I’ve been a Tom Russell fan since 1975 when he sent me a copy of Ring of Bone, his superb duet album with Patricia Hardin. “Why hasn’t everybody heard of this guy?” I wondered. More than 40 years later, I’m still asking myself that question.
Over the years, Russell has released about three dozen records, most of them solo efforts, and all of them excellent. Endlessly inventive, he has delivered everything from a two-disc folk/rock/country opera about an Irish immigrant to a live album with the 31-member Norwegian Wind Ensemble that incorporates jazz, folk, Tex-Mex, and classical elements. Folk Hotel, his 14-track, 71-minute latest release, is one of the best and maybe even the best of all the items in his catalog.
Russell’s music has been called Americana, but he has said that that is “a dumb term a grab bag where they throw people who don’t fit anywhere else.” At least where his own music is concerned, he has a point. To categorize Russell’s recordings, you’d have to cite a long list of genres, and you’d still come up short. Labels have their limits when you’re dealing with someone this original.
On Folk Hotel, all of Russell’s talents are on full display (even his abilities as a painter—he did the cover art). His intense, gravelly vocals command attention throughout; the music is sublime and atmospheric; and Russell’s richly detailed lyrics are pure poetry.
Among the many colorful vignettes here: “Leaving El Paso,” about the singer’s own move from that city to Santa Fe; “The Sparrow of Swansee,” a song about Dylan Thomas that Russell cowrote with Katy Moffatt and that sounds musically reminiscent of Ralph McTell’s “Streets of London”; and “I’ll Never Leave These Old Horses,” which was inspired by singer/songwriter Ian Tyson’s answer to Russell’s question about why he didn’t move south from Alberta, Canada. Also: “The Last Time I Saw Hank,” which Russell wrote after dreaming about Hank Williams; “Scars on his Ankles,” about blues legend Lightnin’ Hopkins; “Harlan Clancy,” about a man who threw his TV into a river; and “Rise Up, Handsome Johnny,” about JFK. Yet another highlight is the album’s sole cover: “Just Like Tom Thumb’s Blues,” a duet with Joe Ely on Bob Dylan’s classic tale of being “lost in the rain” on an Easter Sunday in Juarez, Mexico.
Ely is only one of several noteworthy guests on this album, which comes out September 8. Mark Hallman—who coproduced the CD at his Congress House studio in Austin, Texas—provides vocal backup, guitar, harmonica, and piano. Joel Gusman’s accordion work adds atmosphere on three tracks, including the Dylan cover; and Augie Meyers (Sir Douglas Quintet, Texas Tornados) contributes a fine vocal and piano intro to “Harlan Clancy.” The album also features vocals on three tracks by folk artist Eliza Gilkyson; and guitarist Redd Volkaert, who played for years with Merle Haggard, contributes to three selections.
Put this record on your must-buy list and then start saving your money. After you hear Folk Hotel, you’re going to want to own a lot more from Russell’s engrossing catalog.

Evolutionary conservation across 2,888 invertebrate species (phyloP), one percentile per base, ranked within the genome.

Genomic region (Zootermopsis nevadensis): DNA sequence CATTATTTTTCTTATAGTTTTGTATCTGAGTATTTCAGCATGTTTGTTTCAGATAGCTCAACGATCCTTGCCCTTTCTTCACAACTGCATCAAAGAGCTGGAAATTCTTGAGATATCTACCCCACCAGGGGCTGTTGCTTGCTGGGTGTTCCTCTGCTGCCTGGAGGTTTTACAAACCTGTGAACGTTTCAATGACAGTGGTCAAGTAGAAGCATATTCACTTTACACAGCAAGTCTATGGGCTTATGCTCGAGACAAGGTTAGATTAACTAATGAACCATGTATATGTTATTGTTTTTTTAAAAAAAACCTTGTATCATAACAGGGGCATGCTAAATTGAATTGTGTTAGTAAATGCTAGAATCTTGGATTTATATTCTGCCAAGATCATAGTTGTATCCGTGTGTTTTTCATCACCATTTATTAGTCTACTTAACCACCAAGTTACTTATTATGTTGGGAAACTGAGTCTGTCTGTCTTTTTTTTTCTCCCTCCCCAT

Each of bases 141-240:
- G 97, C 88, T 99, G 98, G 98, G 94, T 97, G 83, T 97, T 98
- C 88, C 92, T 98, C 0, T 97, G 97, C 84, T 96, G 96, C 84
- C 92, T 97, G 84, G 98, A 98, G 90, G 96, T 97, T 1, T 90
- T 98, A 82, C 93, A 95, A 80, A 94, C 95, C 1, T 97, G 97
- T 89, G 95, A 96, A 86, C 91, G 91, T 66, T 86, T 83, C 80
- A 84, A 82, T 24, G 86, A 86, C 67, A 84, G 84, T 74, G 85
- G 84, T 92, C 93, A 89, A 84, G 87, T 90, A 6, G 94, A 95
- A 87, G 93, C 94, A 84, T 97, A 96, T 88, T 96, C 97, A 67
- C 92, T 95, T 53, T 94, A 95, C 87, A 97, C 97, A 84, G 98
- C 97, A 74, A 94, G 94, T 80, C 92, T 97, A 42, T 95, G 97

Whitney Rose, Rule 62. Austin, Texas-based Whitney Rose hits a home run with this latest release (out October 6), which finds her walking a line between pop/rock and retro country as gracefully as anyone since Rosanne Cash and Linda Ronstadt. The Mavericks’ Raol Malo, who produced Rose’s 2015 debut, returns to produce this effort and provide guitar and backing vocals. On breakup songs like “I Don’t Want Half (I Just Want Out)” and “Better to My Baby,” the combination of Rose’s gorgeous vocals, twangy guitars, romance-focused lyrics, and a steady beat is intoxicating. You can tell that she has been listening to Patsy Cline, Loretta Lynn, and other Opry giants—but also to the Ronettes. (In fact, Rose and Malo recorded a memorable duet version of that group’s “Be My Baby” for her debut CD, Heartbreaker of the Year.)
Anna Tivel, Small Believer. This all-originals collection from Anna Tivel, who plays guitar and violin, reminds me of Pieta Brown: like Brown, the Oregon-based Tivel sings effusive story songs in a delicate voice that makes you feel as if you’re being let in on a secret. Her tales are well told and sometimes heartbreaking. Witness “Illinois,” the leadoff track, about someone who drove “all the way from Illinois, a thousand miles of waiting for a gentle touch, a kind, believing word,” only to wind up “standing in the kitchen in an awful fight” and “lying in the dark alone.” Producer Austin Nevins provides excellent backup on guitars, pump organ, lap steel, banjo, and glockenspiel; additional instrumentation on the album (out September 29) includes bass, drums, keyboards, and clarinet.
Savoy Brown, Witchy Feelin’. More than 60 musicians have at one time or another been members of this small British blues band—and that’s not counting the many guest artists who’ve played with them. Founded in 1965, the group is now a trio that includes a bassist and drummer who joined in 2009 plus Kim Simmonds, who cofounded the outfit in 1965 and has been in every lineup. This latest album—which is more rock-oriented and a bit less bluesy than early Savoy Brown—continues the satanic theme of relatively recent releases like Voodoo Moon and The Devil to Pay with song titles like “Why Did You Hoodoo Me,” “Close to Midnight,” and “Thunder, Lightning & Rain.” The songs and Simmonds’s baritone are not particularly distinctive, but his compelling guitar work is enough to make the album well worth a listen.